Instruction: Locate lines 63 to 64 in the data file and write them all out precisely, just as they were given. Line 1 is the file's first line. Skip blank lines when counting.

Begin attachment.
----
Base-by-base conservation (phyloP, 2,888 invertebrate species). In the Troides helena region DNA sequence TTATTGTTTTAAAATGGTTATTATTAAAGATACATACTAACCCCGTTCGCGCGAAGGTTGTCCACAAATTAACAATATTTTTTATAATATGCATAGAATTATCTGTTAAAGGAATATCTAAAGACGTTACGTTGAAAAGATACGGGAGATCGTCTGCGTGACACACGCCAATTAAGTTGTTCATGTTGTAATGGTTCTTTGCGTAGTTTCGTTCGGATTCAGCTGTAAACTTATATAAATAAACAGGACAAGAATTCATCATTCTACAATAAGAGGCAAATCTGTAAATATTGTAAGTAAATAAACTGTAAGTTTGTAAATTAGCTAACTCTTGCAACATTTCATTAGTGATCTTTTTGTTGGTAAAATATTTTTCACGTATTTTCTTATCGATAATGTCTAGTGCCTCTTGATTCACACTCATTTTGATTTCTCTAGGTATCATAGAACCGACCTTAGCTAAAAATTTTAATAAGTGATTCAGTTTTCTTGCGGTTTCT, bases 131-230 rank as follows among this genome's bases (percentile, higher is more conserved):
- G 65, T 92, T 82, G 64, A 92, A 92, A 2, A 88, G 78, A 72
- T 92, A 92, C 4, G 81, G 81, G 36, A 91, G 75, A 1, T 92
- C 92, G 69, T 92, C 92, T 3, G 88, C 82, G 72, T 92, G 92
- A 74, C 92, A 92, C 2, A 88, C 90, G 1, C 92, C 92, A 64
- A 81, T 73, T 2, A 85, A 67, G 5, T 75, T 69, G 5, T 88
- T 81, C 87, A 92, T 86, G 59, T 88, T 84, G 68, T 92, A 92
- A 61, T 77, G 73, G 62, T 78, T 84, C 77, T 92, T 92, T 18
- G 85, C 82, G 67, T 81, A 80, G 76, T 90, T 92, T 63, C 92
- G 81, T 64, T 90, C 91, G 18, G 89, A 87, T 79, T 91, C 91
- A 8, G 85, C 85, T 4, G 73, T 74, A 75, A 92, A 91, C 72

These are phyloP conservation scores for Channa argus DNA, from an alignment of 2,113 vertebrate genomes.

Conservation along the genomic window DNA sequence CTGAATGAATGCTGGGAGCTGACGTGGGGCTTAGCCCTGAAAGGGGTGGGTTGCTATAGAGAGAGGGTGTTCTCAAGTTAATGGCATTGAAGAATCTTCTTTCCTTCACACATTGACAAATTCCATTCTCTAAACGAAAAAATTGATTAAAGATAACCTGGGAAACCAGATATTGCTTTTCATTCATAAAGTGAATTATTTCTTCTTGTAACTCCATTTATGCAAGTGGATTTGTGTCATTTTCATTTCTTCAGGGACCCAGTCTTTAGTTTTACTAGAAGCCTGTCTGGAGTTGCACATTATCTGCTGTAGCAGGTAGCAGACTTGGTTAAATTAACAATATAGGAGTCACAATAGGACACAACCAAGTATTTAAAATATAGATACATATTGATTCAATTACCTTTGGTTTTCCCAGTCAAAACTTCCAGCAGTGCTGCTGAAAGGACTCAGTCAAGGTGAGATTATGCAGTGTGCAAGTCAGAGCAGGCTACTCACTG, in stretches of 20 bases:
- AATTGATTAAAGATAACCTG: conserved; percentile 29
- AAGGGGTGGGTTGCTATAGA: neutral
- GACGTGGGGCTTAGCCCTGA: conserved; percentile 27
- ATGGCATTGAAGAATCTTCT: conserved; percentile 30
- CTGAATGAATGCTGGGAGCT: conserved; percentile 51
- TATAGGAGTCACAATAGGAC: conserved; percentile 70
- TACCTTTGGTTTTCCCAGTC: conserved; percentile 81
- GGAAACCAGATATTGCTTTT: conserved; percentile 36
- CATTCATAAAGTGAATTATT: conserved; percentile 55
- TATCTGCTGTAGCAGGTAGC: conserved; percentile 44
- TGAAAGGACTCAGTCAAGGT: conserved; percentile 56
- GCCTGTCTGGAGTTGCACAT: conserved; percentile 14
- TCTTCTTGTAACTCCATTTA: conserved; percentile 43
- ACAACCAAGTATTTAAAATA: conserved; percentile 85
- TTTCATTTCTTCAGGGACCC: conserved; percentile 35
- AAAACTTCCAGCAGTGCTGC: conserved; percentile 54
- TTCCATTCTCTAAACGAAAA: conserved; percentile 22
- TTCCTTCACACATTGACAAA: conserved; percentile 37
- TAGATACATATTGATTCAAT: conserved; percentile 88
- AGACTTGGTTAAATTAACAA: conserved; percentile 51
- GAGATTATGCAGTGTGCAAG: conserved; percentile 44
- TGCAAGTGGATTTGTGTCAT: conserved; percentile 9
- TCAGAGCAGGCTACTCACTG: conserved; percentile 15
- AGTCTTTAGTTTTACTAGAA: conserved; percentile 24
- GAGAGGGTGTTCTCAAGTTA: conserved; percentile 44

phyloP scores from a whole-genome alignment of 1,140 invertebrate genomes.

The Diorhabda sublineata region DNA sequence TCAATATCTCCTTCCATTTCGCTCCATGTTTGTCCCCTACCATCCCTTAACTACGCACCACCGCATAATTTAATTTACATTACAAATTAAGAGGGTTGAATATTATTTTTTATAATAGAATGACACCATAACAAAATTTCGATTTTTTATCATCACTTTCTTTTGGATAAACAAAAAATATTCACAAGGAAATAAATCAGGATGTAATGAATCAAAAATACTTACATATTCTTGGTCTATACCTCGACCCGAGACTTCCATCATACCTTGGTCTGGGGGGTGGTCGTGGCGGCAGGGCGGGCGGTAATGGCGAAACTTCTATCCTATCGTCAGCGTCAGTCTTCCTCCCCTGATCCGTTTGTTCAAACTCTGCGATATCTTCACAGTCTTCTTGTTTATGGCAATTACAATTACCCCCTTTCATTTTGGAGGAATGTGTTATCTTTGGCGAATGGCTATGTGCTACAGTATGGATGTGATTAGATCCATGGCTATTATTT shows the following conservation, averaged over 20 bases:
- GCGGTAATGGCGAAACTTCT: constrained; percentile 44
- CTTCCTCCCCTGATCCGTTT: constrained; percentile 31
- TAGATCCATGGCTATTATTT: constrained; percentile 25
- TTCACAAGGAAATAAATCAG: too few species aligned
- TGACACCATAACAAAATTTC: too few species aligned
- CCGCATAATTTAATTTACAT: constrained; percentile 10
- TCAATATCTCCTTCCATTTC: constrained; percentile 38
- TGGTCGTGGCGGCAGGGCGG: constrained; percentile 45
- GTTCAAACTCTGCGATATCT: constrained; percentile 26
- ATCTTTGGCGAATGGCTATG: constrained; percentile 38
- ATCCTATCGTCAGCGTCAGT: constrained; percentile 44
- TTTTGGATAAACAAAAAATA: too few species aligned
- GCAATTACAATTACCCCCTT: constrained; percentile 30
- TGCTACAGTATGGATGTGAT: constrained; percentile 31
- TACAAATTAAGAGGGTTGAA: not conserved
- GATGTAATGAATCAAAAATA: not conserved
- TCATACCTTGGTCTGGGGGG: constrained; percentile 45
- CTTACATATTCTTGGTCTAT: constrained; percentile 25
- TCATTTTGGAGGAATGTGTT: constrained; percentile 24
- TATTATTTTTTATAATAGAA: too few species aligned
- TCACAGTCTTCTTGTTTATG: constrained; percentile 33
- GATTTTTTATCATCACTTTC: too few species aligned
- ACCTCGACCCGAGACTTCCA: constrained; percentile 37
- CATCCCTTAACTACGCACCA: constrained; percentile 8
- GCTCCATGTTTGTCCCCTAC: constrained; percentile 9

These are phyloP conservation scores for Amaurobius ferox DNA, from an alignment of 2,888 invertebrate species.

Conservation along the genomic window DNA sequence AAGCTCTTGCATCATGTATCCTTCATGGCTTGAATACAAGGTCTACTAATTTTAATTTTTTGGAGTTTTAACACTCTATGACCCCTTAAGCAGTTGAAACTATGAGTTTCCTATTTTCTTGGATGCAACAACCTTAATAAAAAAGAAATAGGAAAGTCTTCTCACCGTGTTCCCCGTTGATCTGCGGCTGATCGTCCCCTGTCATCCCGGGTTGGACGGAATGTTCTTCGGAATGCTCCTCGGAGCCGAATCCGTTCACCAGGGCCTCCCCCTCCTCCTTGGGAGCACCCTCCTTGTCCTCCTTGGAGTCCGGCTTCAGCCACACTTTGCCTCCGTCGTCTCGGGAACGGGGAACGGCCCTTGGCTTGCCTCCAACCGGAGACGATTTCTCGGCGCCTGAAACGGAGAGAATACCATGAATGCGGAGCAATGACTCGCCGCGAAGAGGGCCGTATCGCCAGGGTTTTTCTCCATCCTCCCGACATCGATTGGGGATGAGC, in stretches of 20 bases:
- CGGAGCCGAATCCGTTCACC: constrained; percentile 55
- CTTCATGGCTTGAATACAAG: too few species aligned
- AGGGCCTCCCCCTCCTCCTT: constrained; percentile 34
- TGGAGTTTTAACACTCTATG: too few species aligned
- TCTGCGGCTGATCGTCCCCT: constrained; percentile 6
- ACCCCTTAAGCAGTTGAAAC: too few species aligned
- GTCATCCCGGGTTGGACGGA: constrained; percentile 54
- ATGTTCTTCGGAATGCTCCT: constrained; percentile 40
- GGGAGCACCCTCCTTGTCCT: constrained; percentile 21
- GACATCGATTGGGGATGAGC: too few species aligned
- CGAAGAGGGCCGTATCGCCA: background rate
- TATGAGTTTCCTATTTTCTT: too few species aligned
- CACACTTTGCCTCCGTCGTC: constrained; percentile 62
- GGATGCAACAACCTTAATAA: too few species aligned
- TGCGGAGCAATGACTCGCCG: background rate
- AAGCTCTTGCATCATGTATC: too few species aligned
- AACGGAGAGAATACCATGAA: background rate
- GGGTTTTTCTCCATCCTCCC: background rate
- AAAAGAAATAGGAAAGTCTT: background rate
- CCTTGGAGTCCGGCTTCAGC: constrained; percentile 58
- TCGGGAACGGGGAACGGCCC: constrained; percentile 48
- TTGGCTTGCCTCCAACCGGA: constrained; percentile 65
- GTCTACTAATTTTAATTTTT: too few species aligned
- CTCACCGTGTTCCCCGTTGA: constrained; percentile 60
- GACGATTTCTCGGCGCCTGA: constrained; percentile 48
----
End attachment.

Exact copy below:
- ACCTCGACCCGAGACTTCCA: constrained; percentile 37
- CATCCCTTAACTACGCACCA: constrained; percentile 8